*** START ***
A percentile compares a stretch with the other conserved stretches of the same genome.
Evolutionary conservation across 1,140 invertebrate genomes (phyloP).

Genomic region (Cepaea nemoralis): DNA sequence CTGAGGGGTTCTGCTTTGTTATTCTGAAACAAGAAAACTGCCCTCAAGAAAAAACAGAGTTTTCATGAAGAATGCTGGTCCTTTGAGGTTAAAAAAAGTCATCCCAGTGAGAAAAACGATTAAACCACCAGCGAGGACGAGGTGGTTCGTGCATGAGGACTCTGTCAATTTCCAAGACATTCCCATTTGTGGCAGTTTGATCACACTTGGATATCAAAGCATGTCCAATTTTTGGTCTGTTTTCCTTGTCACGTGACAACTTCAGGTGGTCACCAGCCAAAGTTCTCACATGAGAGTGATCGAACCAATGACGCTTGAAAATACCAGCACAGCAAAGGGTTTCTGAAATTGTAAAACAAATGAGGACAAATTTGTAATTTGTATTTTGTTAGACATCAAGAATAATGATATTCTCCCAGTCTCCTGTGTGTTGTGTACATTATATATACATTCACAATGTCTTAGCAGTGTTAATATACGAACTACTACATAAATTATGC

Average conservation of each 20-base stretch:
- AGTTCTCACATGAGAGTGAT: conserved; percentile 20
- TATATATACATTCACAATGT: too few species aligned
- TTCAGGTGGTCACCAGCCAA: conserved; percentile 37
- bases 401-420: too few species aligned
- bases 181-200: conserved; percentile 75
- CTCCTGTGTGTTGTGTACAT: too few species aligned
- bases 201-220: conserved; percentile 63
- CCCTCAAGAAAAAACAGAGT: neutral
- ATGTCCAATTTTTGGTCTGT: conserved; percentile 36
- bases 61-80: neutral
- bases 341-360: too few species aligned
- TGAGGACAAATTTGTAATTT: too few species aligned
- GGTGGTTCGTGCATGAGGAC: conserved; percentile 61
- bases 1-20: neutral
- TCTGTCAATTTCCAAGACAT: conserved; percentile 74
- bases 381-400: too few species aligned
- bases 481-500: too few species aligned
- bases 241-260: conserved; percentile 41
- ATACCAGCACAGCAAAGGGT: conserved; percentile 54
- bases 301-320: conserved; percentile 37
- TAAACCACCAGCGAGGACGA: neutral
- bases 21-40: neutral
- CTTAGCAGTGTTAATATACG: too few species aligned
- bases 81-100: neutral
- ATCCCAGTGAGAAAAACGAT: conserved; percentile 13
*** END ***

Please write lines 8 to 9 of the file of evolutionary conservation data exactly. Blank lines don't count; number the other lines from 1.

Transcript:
- bases 401-420: too few species aligned
- bases 181-200: conserved; percentile 75